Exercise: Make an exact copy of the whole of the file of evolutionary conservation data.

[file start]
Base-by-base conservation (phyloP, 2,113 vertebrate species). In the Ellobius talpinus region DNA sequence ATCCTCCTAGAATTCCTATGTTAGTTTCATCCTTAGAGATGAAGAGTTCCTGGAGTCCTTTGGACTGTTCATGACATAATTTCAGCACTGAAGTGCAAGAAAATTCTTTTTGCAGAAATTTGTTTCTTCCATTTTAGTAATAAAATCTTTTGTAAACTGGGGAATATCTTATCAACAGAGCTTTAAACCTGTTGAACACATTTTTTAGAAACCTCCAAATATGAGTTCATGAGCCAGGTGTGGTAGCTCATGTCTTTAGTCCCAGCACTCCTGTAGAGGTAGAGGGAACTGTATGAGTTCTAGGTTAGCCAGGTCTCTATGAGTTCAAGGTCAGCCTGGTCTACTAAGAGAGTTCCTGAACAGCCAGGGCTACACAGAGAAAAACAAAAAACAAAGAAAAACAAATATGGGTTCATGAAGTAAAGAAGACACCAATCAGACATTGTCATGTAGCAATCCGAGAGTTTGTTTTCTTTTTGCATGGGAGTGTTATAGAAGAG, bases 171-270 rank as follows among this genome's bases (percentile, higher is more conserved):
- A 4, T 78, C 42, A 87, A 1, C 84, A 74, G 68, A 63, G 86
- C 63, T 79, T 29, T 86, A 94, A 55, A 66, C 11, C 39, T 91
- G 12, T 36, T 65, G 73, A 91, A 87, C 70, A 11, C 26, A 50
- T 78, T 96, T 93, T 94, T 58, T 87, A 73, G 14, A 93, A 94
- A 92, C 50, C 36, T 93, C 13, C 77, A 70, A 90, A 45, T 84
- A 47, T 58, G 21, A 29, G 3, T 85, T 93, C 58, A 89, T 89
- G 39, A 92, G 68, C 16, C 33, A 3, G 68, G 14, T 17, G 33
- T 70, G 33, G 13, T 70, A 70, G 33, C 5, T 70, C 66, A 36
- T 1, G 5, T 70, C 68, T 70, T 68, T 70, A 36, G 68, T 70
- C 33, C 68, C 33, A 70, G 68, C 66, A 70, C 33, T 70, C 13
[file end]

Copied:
Base-by-base conservation (phyloP, 2,113 vertebrate species). In the Ellobius talpinus region DNA sequence ATCCTCCTAGAATTCCTATGTTAGTTTCATCCTTAGAGATGAAGAGTTCCTGGAGTCCTTTGGACTGTTCATGACATAATTTCAGCACTGAAGTGCAAGAAAATTCTTTTTGCAGAAATTTGTTTCTTCCATTTTAGTAATAAAATCTTTTGTAAACTGGGGAATATCTTATCAACAGAGCTTTAAACCTGTTGAACACATTTTTTAGAAACCTCCAAATATGAGTTCATGAGCCAGGTGTGGTAGCTCATGTCTTTAGTCCCAGCACTCCTGTAGAGGTAGAGGGAACTGTATGAGTTCTAGGTTAGCCAGGTCTCTATGAGTTCAAGGTCAGCCTGGTCTACTAAGAGAGTTCCTGAACAGCCAGGGCTACACAGAGAAAAACAAAAAACAAAGAAAAACAAATATGGGTTCATGAAGTAAAGAAGACACCAATCAGACATTGTCATGTAGCAATCCGAGAGTTTGTTTTCTTTTTGCATGGGAGTGTTATAGAAGAG, bases 171-270 rank as follows among this genome's bases (percentile, higher is more conserved):
- A 4, T 78, C 42, A 87, A 1, C 84, A 74, G 68, A 63, G 86
- C 63, T 79, T 29, T 86, A 94, A 55, A 66, C 11, C 39, T 91
- G 12, T 36, T 65, G 73, A 91, A 87, C 70, A 11, C 26, A 50
- T 78, T 96, T 93, T 94, T 58, T 87, A 73, G 14, A 93, A 94
- A 92, C 50, C 36, T 93, C 13, C 77, A 70, A 90, A 45, T 84
- A 47, T 58, G 21, A 29, G 3, T 85, T 93, C 58, A 89, T 89
- G 39, A 92, G 68, C 16, C 33, A 3, G 68, G 14, T 17, G 33
- T 70, G 33, G 13, T 70, A 70, G 33, C 5, T 70, C 66, A 36
- T 1, G 5, T 70, C 68, T 70, T 68, T 70, A 36, G 68, T 70
- C 33, C 68, C 33, A 70, G 68, C 66, A 70, C 33, T 70, C 13